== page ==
This week, the market moved higher on indications that the economy remains strong.
For the week:
Nasdaq 100 +1.9%
S&P 500 +1.1%
S&P Midcap 400 +1.3%
S&P Smallcap 600 +1.3%
September ended up:
Nasdaq 100 +4.7%
S&P 500 +2.5%
S&P Midcap 400 +0.5%
S&P Smallcap 600 +0.8%
On Monday, the Dow fluttered above its former record high before settling slightly. There was a hush of nervousness in the air as crash-happy October opened following such a surprisingly strong September. Would the piper need to be paid this month? For this week at least, the answer was no.
Falling oil prices were a big part of the strong stock market in September, yet their continued plunge on Monday didn't offset the jitters. Venezuela and Nigeria decided to pare production, but traders thought that would have a negligible impact on the supply glut. Crude oil futures dropped 3% to $61.
Then Wal-Mart (WMT) guided below the midpoint of its September same-store sales projections. That was another reason to hold back, it seemed, because it could indicate a hesitant consumer as we head into the holiday season.
The Dow slipped 0.1% and the Nasdaq slipped 0.9%.
Tuesday saw the Dow reach a new all-time high on falling commodity prices again. Money moved from oil and gold stocks to financial and cyclical stocks.
Merrill Lynch downgraded the energy sector to underweight as oil fell another 3.8% to its lowest price in seven months. Falling oil prices bode well for consumer spending, one of the economy's pillars and a factor that's especially important ahead of the holidays. Less money spent at the gas pump and in keeping the house warm means more money for presents under the tree.
Halliburton (HAL), the oil services bellwether, hit a 52-week low and so did Newmont Mining (NEM), a gold major.
The Dow gained 0.5% and the Nasdaq gained 0.3%.
On Wednesday, Federal Reserve Chairman Bernanke gave an optimistic view of the economy and sent stocks soaring. It looks as if interest rates are not going any higher.
Prior to that, the Institute of Supply Management reported that the services index dropped to 52.9 in September, a level not seen since April 2003. Economic growth is slowing, and that takes some of the inflation pressure off, an idea confirmed in the chairman's speech.
He specifically pointed to a 'substantial correction' in the housing market as the key force behind a slowing in second half GDP. Bernanke indicated he believes the drop in housing will cut about a percentage point off second half growth and moderate the expansion in 2007. The Fed chairman also stated that he remains concerned about inflation but still expects inflation to come down. He sees the non-housing portion of the economy to remain healthy, noting that even in construction that the nonresidential component is quite strong. Essentially, Bernanke appears to be saying that the possibility of additional interest rate increases this cycle by the Fed currently is remote.
Oddly, among all this optimism, oil prices rose. An explosion at a Texas refinery coupled with violence in Nigeria sent oil up 1.3% to $59.50 per barrel. That wasn't enough to stop the party, though.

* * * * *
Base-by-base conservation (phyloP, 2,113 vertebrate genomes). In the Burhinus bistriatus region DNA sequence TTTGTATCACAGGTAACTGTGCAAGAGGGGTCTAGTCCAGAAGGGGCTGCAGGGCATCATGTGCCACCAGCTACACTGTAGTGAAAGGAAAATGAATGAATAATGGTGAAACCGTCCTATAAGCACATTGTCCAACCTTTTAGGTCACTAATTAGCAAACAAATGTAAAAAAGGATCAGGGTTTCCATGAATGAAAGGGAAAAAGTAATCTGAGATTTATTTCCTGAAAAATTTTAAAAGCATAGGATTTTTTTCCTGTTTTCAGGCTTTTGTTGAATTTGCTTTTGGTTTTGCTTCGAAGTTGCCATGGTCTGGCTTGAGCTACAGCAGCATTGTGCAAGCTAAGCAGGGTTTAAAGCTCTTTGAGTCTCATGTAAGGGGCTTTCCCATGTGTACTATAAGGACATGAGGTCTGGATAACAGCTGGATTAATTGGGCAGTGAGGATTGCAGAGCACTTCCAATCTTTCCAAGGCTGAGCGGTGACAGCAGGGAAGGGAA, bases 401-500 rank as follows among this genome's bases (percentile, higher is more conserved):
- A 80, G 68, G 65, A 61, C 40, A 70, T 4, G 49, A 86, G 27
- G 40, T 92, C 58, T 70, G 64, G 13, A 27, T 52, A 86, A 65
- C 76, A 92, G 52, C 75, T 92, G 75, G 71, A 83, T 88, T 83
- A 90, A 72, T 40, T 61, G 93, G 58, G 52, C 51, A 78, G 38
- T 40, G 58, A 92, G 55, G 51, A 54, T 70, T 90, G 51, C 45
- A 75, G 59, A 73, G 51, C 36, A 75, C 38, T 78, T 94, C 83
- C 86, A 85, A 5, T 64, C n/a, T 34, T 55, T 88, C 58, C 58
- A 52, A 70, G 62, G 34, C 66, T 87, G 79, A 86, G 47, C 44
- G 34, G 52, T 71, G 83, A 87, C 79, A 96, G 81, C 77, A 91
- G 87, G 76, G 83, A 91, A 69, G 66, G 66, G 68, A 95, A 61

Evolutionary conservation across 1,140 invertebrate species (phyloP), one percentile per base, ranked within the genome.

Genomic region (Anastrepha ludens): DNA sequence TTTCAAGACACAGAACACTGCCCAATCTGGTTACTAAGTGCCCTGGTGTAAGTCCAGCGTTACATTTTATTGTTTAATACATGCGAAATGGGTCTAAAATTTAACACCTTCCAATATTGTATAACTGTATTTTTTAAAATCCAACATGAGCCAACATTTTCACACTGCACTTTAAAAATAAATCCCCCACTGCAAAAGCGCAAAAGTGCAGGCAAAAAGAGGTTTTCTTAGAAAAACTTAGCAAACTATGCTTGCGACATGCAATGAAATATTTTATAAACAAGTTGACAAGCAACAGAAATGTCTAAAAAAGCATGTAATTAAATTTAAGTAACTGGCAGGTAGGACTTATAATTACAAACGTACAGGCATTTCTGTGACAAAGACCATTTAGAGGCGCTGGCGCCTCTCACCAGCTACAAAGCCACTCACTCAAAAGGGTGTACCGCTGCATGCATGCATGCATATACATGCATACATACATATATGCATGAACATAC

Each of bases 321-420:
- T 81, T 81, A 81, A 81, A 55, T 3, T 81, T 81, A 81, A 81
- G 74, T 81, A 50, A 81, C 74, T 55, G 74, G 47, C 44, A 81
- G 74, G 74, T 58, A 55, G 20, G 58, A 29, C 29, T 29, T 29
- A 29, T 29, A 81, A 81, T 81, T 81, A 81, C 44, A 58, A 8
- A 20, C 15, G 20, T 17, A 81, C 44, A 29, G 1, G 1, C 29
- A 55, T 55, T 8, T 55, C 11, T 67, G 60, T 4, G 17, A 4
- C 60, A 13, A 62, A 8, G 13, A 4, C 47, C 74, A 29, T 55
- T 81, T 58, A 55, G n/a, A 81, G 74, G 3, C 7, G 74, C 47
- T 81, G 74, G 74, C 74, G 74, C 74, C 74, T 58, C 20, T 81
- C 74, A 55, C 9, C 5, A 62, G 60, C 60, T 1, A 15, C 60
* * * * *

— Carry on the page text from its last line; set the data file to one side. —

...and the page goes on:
The Dow rose 1.1% and the Nasdaq rose 2.1%.
Thursday saw the Dow close at yet another record high. Not a bad time to be in our permanent Double The Dow portfolio, eh? This is why. The Dow will never cease to be a solid long-term performer because the editors of the Wall Street Journal make sure that the compact list of 30 companies always contains the best in business. That, coupled with the relative undervaluation of large caps is pushing the Dow along at a good clip these days. Our doubling of that good clip is profitable, indeed.
Starbucks (SBUX) reported a 6% rise in September sales and said it plans to double its size by 2010. The stock rose 7.4%. Then Target (TGT) offset Wal-Mart's (WMT) below-midpoint guidance earlier in the week with September comps up 6.7%. It said that Q3 will be better than expected.
Not to be seen as spreading good news for too long, the Fed sent out Philadelphia President Charles Plosser to talk tough on interest rates. He doesn't vote, though, so his words held little sway on the street. They did re-phrase Fed Governor Kohn's Wednesday warning that investors shouldn't dismiss the Fed's inflation concerns, although that point was hard to swallow following Boss Bernanke's point that rates are done rising. It's hard to pin down that august council of economists, so investors, unsure what to make of this indicator grab-bag, just moved on from Mr. Plosser's grousing.
Oil rose to almost $61 on incorrect reports that OPEC was planning to cut production for the first time in two years. It was enough to send Grant Prideco up 2.4%, however.
The Dow eked out a 0.1% gain and the Nasdaq rose 0.7%.
Friday saw a bit of consolidation. The september employment report left the labor market looking fine and the odds of another interest rate hike low.
The only real news was that Tracinda Corp. will not try to buy another 12 million shares of General Motors (GM) now that the car maker has dropped is cooperation talks with Nissan and Renault. Evidently, Tracinda head Kirk Kirkorian is not pleased with the direction that GM is heading. One of his people, Jerome York, resigned from GM's board.
The Dow lost 0.1% and the Nasdaq lost 0.3%.
Jason Kelly’s column appears every Saturday. He also writes The Kelly Letter every week with specific buy and sell guidance. For more information, please visit http://www.jasonkelly.com/letter.html.